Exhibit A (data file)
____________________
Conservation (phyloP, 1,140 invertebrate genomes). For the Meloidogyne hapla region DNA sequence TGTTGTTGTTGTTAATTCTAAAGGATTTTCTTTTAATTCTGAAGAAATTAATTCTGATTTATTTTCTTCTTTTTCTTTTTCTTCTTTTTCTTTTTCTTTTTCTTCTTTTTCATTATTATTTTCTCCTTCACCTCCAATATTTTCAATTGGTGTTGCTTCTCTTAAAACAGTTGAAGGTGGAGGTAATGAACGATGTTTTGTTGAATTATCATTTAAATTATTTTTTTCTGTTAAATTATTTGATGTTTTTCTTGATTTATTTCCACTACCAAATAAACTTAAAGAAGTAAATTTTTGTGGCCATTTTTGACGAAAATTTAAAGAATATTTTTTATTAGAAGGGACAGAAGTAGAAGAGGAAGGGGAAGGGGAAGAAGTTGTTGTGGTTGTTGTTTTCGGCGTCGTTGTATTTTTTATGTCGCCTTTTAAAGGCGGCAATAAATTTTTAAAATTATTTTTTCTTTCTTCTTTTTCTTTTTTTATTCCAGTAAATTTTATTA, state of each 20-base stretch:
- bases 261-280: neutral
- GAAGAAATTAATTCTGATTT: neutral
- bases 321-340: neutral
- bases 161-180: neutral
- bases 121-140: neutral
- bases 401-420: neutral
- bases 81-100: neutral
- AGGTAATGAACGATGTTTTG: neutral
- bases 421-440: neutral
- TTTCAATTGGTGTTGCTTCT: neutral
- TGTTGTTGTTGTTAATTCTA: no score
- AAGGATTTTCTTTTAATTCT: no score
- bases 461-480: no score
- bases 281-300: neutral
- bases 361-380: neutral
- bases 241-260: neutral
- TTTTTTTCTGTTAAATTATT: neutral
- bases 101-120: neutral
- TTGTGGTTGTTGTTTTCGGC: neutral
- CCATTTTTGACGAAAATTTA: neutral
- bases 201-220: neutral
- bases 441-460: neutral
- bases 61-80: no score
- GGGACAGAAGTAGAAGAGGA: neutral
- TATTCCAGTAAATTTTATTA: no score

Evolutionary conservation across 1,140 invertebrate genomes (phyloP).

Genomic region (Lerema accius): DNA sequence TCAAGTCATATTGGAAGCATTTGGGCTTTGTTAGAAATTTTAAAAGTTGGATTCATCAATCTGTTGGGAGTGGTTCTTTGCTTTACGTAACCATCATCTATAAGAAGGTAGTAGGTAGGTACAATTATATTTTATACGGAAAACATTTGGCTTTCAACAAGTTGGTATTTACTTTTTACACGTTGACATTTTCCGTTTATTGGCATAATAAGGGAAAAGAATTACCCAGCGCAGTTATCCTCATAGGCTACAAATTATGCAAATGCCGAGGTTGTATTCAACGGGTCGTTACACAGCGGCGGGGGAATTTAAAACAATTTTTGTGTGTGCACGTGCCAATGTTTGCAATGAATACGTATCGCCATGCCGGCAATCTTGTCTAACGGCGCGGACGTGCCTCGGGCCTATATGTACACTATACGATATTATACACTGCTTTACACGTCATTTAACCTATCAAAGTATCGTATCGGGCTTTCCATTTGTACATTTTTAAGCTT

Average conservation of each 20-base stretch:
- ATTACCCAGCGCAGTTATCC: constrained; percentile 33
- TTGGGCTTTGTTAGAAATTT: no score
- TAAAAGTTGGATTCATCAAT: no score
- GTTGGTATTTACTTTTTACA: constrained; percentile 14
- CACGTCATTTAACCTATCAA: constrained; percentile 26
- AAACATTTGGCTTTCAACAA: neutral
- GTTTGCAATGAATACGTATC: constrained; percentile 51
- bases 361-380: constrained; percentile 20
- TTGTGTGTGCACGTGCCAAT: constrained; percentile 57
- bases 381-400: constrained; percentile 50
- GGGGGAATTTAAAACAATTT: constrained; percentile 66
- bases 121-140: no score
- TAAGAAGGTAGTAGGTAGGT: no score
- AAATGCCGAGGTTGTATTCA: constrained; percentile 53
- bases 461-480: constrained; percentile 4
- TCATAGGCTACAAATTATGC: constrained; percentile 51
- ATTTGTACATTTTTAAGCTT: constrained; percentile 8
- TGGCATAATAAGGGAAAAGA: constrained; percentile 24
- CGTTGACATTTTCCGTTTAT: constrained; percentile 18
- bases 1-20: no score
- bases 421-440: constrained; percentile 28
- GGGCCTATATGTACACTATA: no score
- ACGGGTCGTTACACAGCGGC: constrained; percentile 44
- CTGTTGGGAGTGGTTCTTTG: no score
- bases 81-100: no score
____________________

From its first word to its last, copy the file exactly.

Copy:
Conservation (phyloP, 1,140 invertebrate genomes). For the Meloidogyne hapla region DNA sequence TGTTGTTGTTGTTAATTCTAAAGGATTTTCTTTTAATTCTGAAGAAATTAATTCTGATTTATTTTCTTCTTTTTCTTTTTCTTCTTTTTCTTTTTCTTTTTCTTCTTTTTCATTATTATTTTCTCCTTCACCTCCAATATTTTCAATTGGTGTTGCTTCTCTTAAAACAGTTGAAGGTGGAGGTAATGAACGATGTTTTGTTGAATTATCATTTAAATTATTTTTTTCTGTTAAATTATTTGATGTTTTTCTTGATTTATTTCCACTACCAAATAAACTTAAAGAAGTAAATTTTTGTGGCCATTTTTGACGAAAATTTAAAGAATATTTTTTATTAGAAGGGACAGAAGTAGAAGAGGAAGGGGAAGGGGAAGAAGTTGTTGTGGTTGTTGTTTTCGGCGTCGTTGTATTTTTTATGTCGCCTTTTAAAGGCGGCAATAAATTTTTAAAATTATTTTTTCTTTCTTCTTTTTCTTTTTTTATTCCAGTAAATTTTATTA, state of each 20-base stretch:
- bases 261-280: neutral
- GAAGAAATTAATTCTGATTT: neutral
- bases 321-340: neutral
- bases 161-180: neutral
- bases 121-140: neutral
- bases 401-420: neutral
- bases 81-100: neutral
- AGGTAATGAACGATGTTTTG: neutral
- bases 421-440: neutral
- TTTCAATTGGTGTTGCTTCT: neutral
- TGTTGTTGTTGTTAATTCTA: no score
- AAGGATTTTCTTTTAATTCT: no score
- bases 461-480: no score
- bases 281-300: neutral
- bases 361-380: neutral
- bases 241-260: neutral
- TTTTTTTCTGTTAAATTATT: neutral
- bases 101-120: neutral
- TTGTGGTTGTTGTTTTCGGC: neutral
- CCATTTTTGACGAAAATTTA: neutral
- bases 201-220: neutral
- bases 441-460: neutral
- bases 61-80: no score
- GGGACAGAAGTAGAAGAGGA: neutral
- TATTCCAGTAAATTTTATTA: no score

Evolutionary conservation across 1,140 invertebrate genomes (phyloP).

Genomic region (Lerema accius): DNA sequence TCAAGTCATATTGGAAGCATTTGGGCTTTGTTAGAAATTTTAAAAGTTGGATTCATCAATCTGTTGGGAGTGGTTCTTTGCTTTACGTAACCATCATCTATAAGAAGGTAGTAGGTAGGTACAATTATATTTTATACGGAAAACATTTGGCTTTCAACAAGTTGGTATTTACTTTTTACACGTTGACATTTTCCGTTTATTGGCATAATAAGGGAAAAGAATTACCCAGCGCAGTTATCCTCATAGGCTACAAATTATGCAAATGCCGAGGTTGTATTCAACGGGTCGTTACACAGCGGCGGGGGAATTTAAAACAATTTTTGTGTGTGCACGTGCCAATGTTTGCAATGAATACGTATCGCCATGCCGGCAATCTTGTCTAACGGCGCGGACGTGCCTCGGGCCTATATGTACACTATACGATATTATACACTGCTTTACACGTCATTTAACCTATCAAAGTATCGTATCGGGCTTTCCATTTGTACATTTTTAAGCTT

Average conservation of each 20-base stretch:
- ATTACCCAGCGCAGTTATCC: constrained; percentile 33
- TTGGGCTTTGTTAGAAATTT: no score
- TAAAAGTTGGATTCATCAAT: no score
- GTTGGTATTTACTTTTTACA: constrained; percentile 14
- CACGTCATTTAACCTATCAA: constrained; percentile 26
- AAACATTTGGCTTTCAACAA: neutral
- GTTTGCAATGAATACGTATC: constrained; percentile 51
- bases 361-380: constrained; percentile 20
- TTGTGTGTGCACGTGCCAAT: constrained; percentile 57
- bases 381-400: constrained; percentile 50
- GGGGGAATTTAAAACAATTT: constrained; percentile 66
- bases 121-140: no score
- TAAGAAGGTAGTAGGTAGGT: no score
- AAATGCCGAGGTTGTATTCA: constrained; percentile 53
- bases 461-480: constrained; percentile 4
- TCATAGGCTACAAATTATGC: constrained; percentile 51
- ATTTGTACATTTTTAAGCTT: constrained; percentile 8
- TGGCATAATAAGGGAAAAGA: constrained; percentile 24
- CGTTGACATTTTCCGTTTAT: constrained; percentile 18
- bases 1-20: no score
- bases 421-440: constrained; percentile 28
- GGGCCTATATGTACACTATA: no score
- ACGGGTCGTTACACAGCGGC: constrained; percentile 44
- CTGTTGGGAGTGGTTCTTTG: no score
- bases 81-100: no score